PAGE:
Qube

Qube invests in rail despite COVID hit to profits in 2020

Qube has reported a net profit drop of over 50 per cent due to the impact of COVID-19, bushfires, and floods during the 2020 financial year.

These impacts were offset by growths in Qube’s revenue and the commencement of new rail contracts.

During the past financial year, Qube began rail operations from the IMEX terminal at the Moorebank Logistics Park as companies including Woolworths committed to significant distribution centres at the site.

Qube also signed new contracts with Shell and BlueScope Steel. For BlueScope, Qube will provide interstate rail haulage services as part of a 10-year contract and intermodal operations at Qube’s North Dynon facility in Melbourne. To deliver the contract Qube will invest $73 million in new rollingstock and infrastructure, as well as leased equipment.

Qube managing director Maurice James said that the company’s overall performance was sound.

“The events of 2020 tested the strength and resilience of the company in ways which no-one could have predicted. This result once again demonstrates the success of our diversification strategy which protected the company as markets were hit by the COVID-19 pandemic,” he said.

“We were also able to adapt rapidly as an organisation to protect the health and safety of our people, deliver on customer requirements and minimise the economic damage to the Group. We are also well positioned for growth post pandemic with conservative gearing, and a strong balance sheet with substantial funding capacity.”

Rail will continue to play a major part in Qube’s operations during the next financial year as the company constructs the interstate rail terminal at Moorebank Precinct West along with further warehousing space. Further capital expenditure is planned in the 2021 financial year on rail terminals, precinct infrastructure and locomotives and wagons for the BlueScope contract.

Operations at Qube’s intermodal terminals will also become more automated as the company shifts from manual to automated mode at the IMEX rail terminal.

Moorebank Intermodal Terminal. Graphic: MICL

Moorebank Logistics Park recognised for sustainability

The Infrastructure Sustainability Council of Australia (ISCA) has awarded the first stage of the Moorebank Logistics Park an Excellent Infrastructure Sustainability (IS) rating for design.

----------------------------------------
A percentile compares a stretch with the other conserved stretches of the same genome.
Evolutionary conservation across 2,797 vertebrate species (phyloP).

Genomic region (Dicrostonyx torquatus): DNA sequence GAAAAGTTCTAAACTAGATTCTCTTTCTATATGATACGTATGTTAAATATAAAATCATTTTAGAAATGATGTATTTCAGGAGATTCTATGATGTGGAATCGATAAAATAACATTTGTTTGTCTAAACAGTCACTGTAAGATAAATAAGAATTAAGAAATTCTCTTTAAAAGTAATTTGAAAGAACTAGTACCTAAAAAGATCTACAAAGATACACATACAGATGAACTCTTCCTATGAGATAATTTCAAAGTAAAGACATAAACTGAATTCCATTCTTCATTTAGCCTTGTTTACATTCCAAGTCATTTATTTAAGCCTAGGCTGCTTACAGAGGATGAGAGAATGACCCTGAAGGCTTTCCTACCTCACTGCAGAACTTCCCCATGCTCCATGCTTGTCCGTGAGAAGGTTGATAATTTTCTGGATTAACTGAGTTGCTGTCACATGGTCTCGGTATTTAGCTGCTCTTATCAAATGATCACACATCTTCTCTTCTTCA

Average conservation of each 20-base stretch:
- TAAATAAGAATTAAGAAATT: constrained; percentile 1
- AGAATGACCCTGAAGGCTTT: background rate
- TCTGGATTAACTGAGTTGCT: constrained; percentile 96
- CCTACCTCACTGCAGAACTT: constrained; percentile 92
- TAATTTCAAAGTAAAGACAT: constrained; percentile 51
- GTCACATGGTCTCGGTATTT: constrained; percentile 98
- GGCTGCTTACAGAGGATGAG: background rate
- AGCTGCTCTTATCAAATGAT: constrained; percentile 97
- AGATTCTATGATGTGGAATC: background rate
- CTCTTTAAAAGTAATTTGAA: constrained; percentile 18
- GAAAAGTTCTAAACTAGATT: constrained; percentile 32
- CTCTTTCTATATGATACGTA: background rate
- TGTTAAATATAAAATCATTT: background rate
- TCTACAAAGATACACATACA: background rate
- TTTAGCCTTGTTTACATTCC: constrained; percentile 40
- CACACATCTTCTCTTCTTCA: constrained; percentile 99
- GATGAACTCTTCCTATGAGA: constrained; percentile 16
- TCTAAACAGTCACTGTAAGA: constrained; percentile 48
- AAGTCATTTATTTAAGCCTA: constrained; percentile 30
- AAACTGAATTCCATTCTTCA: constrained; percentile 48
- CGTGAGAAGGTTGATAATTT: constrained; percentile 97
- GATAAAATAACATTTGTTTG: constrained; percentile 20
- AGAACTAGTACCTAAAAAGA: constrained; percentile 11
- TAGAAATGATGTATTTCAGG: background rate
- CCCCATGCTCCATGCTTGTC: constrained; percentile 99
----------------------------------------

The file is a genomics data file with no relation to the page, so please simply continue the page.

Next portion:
The IS rating scheme seeks to evaluate and promote sustainability in infrastructure programs, projects, networks, and assets, and looks a broad range of indicators to assess a projects governance, economic, environmental, and social sustainability. Excellent is the second highest rating a project can receive.

Michael Yiend director of development at Qube, which manages the development of the Moorebank intermodal site, said that the rating highlights the innovations that were a part of the project.

The Moorebank Logisitics Park’s use of automation in particular helped the project reduce its greenhouse gas footprint. By using automated gantry cranes, straddle carriers, sortation systems and terminal operation systems, Qube can reduce energy use, while enhancing safety and productivity.

Overall, the site’s energy efficient design will save two million tonnes of CO2 equivalents over 40 years of operations, however through transporting freight via rail, rather than road, the site will contribute to a reduction of four million tonnes of CO2 equivalents.

CEO of ISCA Ainsley Simpson said that with 70 per cent of Australia’s greenhouse gas emissions enabled by the infrastructure sector, with the majority coming from transport, projects such as Moorebank are critical.

“Moorebank Intermodal demonstrates that freight infrastructure presents an opportunity for decarbonisation through better measurement, reporting and implementation of reduction initiatives.”

Ian Learmouth, CEO of the Clean Energy Finance Corporation (CEFC) which invested in the project, said that Qube had exceeded Australia-first sustainability standards.

“Qube’s success reflects its commitment to sustainability and demonstrates the possibilities for decarbonisation across even the most complex infrastructure operation,” said Learmouth. Infrastructure is considered a challenging sector to decarbonise, yet this project shows that it also offers great potential. Qube tapped into that potential to find many creative ways to lower its carbon emissions.”

Half the energy required for the 243-hectare precinct will be generated by solar power, and the first warehouse will have one of the largest rooftop solar arrays in the southern hemisphere, generating 3MW. In addition, the project used a unique modelling technique to address climate risks related to the urban heat island effect, a first for Australia.